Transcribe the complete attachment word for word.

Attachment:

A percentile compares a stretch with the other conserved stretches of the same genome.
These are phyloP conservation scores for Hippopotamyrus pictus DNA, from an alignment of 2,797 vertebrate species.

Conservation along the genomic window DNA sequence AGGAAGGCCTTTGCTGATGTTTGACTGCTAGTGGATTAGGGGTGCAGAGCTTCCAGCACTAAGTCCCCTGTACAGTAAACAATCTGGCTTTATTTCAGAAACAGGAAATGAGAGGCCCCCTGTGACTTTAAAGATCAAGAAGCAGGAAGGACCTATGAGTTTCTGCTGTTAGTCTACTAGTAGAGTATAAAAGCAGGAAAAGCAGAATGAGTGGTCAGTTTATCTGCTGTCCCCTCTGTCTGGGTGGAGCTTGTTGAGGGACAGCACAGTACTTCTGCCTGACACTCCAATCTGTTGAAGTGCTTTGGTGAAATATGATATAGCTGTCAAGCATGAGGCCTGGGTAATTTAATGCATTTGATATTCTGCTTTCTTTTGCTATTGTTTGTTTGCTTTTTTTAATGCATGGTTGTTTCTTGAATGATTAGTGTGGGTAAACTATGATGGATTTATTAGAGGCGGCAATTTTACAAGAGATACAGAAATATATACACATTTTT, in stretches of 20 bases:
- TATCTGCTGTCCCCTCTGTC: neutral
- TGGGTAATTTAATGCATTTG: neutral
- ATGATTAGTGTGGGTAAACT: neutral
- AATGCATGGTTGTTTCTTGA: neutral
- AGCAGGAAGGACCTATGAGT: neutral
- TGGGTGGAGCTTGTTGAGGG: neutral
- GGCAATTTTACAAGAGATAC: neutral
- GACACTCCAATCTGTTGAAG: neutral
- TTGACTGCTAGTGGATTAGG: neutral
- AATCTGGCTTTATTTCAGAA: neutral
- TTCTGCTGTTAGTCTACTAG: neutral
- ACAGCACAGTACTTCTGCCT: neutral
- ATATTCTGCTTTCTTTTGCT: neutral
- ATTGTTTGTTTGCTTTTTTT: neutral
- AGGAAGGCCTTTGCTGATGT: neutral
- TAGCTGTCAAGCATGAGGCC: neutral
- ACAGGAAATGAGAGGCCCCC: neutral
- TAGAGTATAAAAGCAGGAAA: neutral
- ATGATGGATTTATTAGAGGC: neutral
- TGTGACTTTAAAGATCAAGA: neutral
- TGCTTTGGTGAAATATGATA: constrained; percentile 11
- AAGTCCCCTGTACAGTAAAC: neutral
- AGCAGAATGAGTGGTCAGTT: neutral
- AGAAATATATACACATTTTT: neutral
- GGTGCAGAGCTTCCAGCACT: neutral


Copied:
A percentile compares a stretch with the other conserved stretches of the same genome.
These are phyloP conservation scores for Hippopotamyrus pictus DNA, from an alignment of 2,797 vertebrate species.

Conservation along the genomic window DNA sequence AGGAAGGCCTTTGCTGATGTTTGACTGCTAGTGGATTAGGGGTGCAGAGCTTCCAGCACTAAGTCCCCTGTACAGTAAACAATCTGGCTTTATTTCAGAAACAGGAAATGAGAGGCCCCCTGTGACTTTAAAGATCAAGAAGCAGGAAGGACCTATGAGTTTCTGCTGTTAGTCTACTAGTAGAGTATAAAAGCAGGAAAAGCAGAATGAGTGGTCAGTTTATCTGCTGTCCCCTCTGTCTGGGTGGAGCTTGTTGAGGGACAGCACAGTACTTCTGCCTGACACTCCAATCTGTTGAAGTGCTTTGGTGAAATATGATATAGCTGTCAAGCATGAGGCCTGGGTAATTTAATGCATTTGATATTCTGCTTTCTTTTGCTATTGTTTGTTTGCTTTTTTTAATGCATGGTTGTTTCTTGAATGATTAGTGTGGGTAAACTATGATGGATTTATTAGAGGCGGCAATTTTACAAGAGATACAGAAATATATACACATTTTT, in stretches of 20 bases:
- TATCTGCTGTCCCCTCTGTC: neutral
- TGGGTAATTTAATGCATTTG: neutral
- ATGATTAGTGTGGGTAAACT: neutral
- AATGCATGGTTGTTTCTTGA: neutral
- AGCAGGAAGGACCTATGAGT: neutral
- TGGGTGGAGCTTGTTGAGGG: neutral
- GGCAATTTTACAAGAGATAC: neutral
- GACACTCCAATCTGTTGAAG: neutral
- TTGACTGCTAGTGGATTAGG: neutral
- AATCTGGCTTTATTTCAGAA: neutral
- TTCTGCTGTTAGTCTACTAG: neutral
- ACAGCACAGTACTTCTGCCT: neutral
- ATATTCTGCTTTCTTTTGCT: neutral
- ATTGTTTGTTTGCTTTTTTT: neutral
- AGGAAGGCCTTTGCTGATGT: neutral
- TAGCTGTCAAGCATGAGGCC: neutral
- ACAGGAAATGAGAGGCCCCC: neutral
- TAGAGTATAAAAGCAGGAAA: neutral
- ATGATGGATTTATTAGAGGC: neutral
- TGTGACTTTAAAGATCAAGA: neutral
- TGCTTTGGTGAAATATGATA: constrained; percentile 11
- AAGTCCCCTGTACAGTAAAC: neutral
- AGCAGAATGAGTGGTCAGTT: neutral
- AGAAATATATACACATTTTT: neutral
- GGTGCAGAGCTTCCAGCACT: neutral